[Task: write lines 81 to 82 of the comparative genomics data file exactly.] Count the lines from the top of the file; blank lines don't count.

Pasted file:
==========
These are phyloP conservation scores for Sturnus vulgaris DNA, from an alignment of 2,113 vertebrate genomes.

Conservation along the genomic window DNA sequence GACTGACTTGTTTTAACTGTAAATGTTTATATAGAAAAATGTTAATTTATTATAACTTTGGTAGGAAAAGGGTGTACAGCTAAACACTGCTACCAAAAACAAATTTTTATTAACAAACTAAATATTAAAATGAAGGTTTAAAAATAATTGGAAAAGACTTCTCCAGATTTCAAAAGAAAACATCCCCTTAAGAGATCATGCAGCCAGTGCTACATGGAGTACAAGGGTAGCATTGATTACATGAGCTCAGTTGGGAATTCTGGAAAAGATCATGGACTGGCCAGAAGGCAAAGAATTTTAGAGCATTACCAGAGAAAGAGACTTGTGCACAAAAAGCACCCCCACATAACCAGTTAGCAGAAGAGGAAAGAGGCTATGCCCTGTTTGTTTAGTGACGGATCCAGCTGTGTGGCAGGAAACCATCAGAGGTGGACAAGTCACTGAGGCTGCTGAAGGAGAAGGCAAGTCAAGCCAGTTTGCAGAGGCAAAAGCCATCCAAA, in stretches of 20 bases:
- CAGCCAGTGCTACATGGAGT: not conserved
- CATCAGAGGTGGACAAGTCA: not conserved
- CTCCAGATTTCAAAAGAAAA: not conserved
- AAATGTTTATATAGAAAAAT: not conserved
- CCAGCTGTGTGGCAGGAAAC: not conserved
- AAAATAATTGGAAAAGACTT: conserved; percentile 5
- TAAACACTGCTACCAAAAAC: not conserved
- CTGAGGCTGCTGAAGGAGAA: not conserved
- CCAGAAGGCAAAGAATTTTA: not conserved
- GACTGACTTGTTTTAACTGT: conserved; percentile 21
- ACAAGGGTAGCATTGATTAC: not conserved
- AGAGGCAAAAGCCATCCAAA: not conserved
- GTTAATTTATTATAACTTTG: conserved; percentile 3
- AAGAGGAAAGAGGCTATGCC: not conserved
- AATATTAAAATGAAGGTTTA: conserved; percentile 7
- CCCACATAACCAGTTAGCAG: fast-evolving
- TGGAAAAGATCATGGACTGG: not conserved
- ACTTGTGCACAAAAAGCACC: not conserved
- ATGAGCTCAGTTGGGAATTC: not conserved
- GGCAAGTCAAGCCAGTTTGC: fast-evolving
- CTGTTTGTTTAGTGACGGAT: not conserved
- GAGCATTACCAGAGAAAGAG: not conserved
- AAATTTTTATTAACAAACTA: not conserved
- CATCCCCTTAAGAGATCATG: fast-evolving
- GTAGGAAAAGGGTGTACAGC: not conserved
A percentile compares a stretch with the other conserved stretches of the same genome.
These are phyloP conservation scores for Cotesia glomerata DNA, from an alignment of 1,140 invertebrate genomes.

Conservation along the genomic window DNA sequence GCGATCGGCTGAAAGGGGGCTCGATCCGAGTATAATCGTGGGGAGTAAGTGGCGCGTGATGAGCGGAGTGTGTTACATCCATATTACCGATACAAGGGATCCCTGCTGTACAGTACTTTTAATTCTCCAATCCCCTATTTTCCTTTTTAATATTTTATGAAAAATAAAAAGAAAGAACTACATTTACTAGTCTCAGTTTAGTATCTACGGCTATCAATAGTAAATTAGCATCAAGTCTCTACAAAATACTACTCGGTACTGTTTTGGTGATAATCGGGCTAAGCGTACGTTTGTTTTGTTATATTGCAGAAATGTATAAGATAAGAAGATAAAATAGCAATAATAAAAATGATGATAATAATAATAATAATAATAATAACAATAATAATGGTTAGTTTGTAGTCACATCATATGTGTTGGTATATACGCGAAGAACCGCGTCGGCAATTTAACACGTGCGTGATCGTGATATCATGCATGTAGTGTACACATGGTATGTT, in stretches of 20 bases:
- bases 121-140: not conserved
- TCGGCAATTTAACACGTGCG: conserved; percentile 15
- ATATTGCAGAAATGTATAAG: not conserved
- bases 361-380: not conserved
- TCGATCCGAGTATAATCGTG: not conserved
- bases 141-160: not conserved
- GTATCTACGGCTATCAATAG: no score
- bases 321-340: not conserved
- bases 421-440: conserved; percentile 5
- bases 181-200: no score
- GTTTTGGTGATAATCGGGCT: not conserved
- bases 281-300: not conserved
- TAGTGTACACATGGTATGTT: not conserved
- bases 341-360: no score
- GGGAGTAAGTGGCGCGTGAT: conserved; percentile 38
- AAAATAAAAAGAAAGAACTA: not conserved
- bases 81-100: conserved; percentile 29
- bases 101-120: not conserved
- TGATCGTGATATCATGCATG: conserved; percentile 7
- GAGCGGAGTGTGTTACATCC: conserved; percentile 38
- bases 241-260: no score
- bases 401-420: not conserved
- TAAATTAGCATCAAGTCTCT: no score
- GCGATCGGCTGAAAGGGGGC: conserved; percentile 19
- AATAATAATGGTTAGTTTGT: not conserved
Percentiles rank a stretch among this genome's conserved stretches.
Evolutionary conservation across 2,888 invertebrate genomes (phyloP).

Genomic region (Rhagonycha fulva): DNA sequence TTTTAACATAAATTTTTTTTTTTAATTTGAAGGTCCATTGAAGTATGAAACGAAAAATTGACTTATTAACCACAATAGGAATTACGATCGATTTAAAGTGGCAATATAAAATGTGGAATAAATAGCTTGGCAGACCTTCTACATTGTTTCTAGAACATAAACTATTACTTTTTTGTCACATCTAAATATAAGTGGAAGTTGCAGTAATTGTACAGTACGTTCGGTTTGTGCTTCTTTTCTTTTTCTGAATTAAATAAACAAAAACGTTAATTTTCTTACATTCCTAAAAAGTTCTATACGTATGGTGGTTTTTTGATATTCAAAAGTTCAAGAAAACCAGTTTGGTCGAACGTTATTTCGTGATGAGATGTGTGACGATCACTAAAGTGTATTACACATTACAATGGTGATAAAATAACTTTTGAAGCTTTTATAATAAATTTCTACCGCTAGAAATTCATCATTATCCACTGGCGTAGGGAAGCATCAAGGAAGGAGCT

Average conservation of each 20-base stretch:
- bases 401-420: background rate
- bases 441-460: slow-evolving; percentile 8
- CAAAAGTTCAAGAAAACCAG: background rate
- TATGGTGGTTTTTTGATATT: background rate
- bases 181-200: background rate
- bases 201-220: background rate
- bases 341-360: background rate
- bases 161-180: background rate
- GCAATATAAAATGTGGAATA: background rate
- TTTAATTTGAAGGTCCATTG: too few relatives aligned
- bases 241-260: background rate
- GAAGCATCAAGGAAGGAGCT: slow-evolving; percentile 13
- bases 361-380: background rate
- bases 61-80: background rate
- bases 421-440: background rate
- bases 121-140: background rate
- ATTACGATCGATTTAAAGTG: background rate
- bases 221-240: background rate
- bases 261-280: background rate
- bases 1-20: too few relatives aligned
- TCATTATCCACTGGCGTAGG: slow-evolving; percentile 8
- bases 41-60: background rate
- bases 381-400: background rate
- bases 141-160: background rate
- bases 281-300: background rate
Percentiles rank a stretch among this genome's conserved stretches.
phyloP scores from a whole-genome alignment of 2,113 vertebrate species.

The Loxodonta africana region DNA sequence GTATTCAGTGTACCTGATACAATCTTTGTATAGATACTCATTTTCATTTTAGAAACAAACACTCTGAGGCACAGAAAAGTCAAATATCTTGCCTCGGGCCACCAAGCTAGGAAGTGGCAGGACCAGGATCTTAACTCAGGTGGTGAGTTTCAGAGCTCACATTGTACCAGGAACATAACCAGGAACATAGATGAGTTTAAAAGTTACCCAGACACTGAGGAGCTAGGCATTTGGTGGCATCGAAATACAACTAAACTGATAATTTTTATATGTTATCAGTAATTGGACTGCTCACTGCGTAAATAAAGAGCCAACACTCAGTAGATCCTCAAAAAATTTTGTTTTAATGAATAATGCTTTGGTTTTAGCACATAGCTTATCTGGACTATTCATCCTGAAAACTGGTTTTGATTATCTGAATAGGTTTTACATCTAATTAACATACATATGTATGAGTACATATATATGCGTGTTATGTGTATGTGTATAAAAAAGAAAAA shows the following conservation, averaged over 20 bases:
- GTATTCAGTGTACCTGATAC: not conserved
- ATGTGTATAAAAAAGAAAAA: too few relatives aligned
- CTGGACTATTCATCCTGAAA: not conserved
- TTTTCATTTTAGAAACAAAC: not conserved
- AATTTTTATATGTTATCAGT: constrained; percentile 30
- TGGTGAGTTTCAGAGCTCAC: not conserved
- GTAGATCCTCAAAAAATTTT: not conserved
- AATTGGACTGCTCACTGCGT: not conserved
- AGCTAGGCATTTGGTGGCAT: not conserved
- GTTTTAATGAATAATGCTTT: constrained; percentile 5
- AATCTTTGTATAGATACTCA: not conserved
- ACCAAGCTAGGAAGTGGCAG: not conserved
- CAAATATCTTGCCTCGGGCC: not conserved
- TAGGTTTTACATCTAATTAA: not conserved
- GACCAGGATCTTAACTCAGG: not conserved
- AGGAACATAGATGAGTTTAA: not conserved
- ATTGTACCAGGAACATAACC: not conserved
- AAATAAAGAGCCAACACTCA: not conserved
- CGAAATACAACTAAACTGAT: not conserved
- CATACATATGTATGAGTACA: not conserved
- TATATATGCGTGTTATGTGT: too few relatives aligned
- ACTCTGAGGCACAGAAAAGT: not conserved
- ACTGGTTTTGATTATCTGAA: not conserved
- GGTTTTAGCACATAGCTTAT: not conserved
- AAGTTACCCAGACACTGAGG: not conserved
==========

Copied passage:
- bases 41-60: background rate
- bases 381-400: background rate